Reclaim the Night Leeds

// 4 November 2009

Reclaim the Night Leeds is taking place on Saturday 28th November. Meet outside Leeds Art Gallery at 6pm for a 6.30pm start. The main march is open to all self-defining women and other supporters are welcome to join the end of the march at approximately 7.10pm outside M&S on Briggate. There will be a post-march reception with talks and stalls, which is open to all. Children are welcome to attend. The aims of the march are:

a. To raise awareness and understanding of rape and sexual violence committed against women and girls. This will include exploding myths around rape and sexual violence and challenging public attitudes towards rape and sexual violence as symbolised by the low rape conviction rate;

b. By publicising the prevalence and effects of rape and sexual violence, provide a platform for campaigning for improved services in the Leeds area, thus striving to make safer and sustainable communities;

c. To build partnerships with national and Leeds based organisations and ensure Reclaim the Night Leeds is citywide;

d. To encourage and promote the participation of all women and work towards encompassing their diversity.

RTN organisers and supporters will be publicising the event on Briggate all day on Saturday 14 November, please do join them if you have some time to spare.

Hope to see some of you on the 28th!

Comments From You

Ruth Moss // Posted 5 November 2009 at 7:09 am

Open to all self-defining women?

Children are welcome to attend?

At a time that’s appropriate for young children with early bedtimes?

Are my eyes deceiving me? Is this a Reclaim the Night that’s doing it right?

Good on you, Leeds!

Daniela Vincenti // Posted 5 November 2009 at 11:06 am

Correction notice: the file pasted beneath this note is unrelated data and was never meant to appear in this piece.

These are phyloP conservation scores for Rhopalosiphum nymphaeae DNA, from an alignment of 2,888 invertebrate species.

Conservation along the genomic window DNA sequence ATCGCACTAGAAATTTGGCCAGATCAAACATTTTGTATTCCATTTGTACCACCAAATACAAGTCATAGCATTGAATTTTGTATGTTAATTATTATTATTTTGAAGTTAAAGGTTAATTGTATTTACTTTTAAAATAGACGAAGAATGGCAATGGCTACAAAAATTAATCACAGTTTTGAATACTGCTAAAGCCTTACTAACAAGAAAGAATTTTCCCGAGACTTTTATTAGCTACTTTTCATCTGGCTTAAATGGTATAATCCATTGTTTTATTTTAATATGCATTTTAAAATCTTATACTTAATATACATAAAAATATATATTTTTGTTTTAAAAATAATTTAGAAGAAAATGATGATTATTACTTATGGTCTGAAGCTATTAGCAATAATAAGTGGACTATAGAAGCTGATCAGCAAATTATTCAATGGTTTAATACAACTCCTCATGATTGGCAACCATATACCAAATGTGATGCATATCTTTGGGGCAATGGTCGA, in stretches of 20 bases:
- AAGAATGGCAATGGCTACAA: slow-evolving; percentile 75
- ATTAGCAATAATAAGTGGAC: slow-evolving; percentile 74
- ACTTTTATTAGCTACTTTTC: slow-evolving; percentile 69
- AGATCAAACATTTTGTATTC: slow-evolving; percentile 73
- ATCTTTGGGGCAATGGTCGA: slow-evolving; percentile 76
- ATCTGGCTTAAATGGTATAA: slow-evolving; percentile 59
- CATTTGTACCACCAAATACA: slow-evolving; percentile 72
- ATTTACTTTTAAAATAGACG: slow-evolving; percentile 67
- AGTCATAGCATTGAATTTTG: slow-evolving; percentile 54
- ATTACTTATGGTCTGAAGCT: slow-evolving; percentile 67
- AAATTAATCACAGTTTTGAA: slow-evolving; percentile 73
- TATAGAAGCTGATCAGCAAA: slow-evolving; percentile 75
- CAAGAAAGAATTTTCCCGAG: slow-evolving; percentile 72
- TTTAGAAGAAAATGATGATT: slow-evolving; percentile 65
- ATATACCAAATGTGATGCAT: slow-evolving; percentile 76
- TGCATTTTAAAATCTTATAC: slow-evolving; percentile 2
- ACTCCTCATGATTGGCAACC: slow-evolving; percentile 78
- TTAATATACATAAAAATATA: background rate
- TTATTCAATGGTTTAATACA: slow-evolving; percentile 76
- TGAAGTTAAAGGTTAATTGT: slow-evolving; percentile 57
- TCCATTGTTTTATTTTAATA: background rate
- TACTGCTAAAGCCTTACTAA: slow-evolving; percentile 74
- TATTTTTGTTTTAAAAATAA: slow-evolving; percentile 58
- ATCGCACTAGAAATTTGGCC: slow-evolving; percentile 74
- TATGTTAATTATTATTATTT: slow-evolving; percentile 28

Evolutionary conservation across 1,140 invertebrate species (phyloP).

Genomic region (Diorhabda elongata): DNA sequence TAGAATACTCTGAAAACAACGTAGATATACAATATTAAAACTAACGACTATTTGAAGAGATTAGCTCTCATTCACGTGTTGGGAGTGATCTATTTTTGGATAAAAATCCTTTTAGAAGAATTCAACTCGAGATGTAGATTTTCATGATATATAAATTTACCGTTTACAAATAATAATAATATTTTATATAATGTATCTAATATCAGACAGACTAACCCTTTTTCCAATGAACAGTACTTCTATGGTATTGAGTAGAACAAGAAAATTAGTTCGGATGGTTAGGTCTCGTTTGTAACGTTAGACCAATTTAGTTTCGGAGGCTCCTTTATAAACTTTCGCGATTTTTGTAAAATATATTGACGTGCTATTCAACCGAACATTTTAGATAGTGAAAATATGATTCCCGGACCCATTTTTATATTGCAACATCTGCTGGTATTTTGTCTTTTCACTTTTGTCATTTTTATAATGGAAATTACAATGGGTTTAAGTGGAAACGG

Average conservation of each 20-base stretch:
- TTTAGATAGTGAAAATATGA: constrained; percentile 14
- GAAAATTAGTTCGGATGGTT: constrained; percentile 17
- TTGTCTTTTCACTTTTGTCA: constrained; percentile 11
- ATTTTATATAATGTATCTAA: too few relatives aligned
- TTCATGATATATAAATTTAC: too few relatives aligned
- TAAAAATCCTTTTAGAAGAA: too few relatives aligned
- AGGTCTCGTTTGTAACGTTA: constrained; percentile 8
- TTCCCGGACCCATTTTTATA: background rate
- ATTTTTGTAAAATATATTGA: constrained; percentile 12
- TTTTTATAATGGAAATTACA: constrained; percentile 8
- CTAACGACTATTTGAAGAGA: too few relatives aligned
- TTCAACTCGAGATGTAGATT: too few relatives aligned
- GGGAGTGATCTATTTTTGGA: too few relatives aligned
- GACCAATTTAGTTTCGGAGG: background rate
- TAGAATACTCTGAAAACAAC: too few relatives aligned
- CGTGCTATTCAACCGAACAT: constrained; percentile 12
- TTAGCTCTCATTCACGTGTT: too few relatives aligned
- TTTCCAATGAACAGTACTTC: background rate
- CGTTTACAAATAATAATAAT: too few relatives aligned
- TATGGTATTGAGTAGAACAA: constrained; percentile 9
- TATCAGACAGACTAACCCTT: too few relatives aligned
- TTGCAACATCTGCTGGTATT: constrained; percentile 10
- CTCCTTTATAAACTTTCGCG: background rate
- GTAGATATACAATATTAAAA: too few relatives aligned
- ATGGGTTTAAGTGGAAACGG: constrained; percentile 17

I am fully supportive of these marches yet I am still not convinced why it is necessary to exclude men in this particular case. The post-march reception is open to all, so why not the march itself?

Laura // Posted 5 November 2009 at 1:28 pm

Hi Daniela,

Briefly – the whole point of Reclaim the Night is to assert women’s right to use public space safely and to live free of male violence. The women-only nature of the event is a visual representation of our demands – we don’t want or need men to ‘protect’ us when we walk home at night – and is also rooted in the history of Reclaim the Night, when women were told to stay off the streets in response to the Yorkshire ripper killings. Women took over public space to protest at this victim blaming, scare mongering approach.

sianmarie // Posted 5 November 2009 at 2:03 pm

hi daniela

in bristol our RTN was mixed (we are in the decision process for whether to have it mixed in 2010) with a woman’s only segment leading the march. it was very important to us that the women only section was at the front, to show that we don’t need men’s protection.

the reasons we had to include men were manifold. we didn’t want to exclude men as we felt it was important to recognise that in order to fight violence against women, we need men on our side, that men support and care about this issue, and are affected by it.

we also didn’t want to leave men behind as this could also exclude women, from women who would not support an exclusive march or feel upset/offended that men weren’t welcome and, perhaps even more importantly, to allow women who might need a male companion (e.g. carers or for cultural reasons) to attend.

it is such a tricky debate and i do understand why some RTNs choose to be single sex. i’m not sure if bristol has been the only recent mixed march? does anyone know?

yet even having made the march mixed with the women’s only section, we were still criticised by some male attendees for not being “inclusive enough” – for example none of the speakers at the rally were men. we pointed out that this was because it was primarily a woman focussed event, looking at violence against women, and that no men had volunteered to speak. i was furious about that criticism i have to say! it seems you can’t win…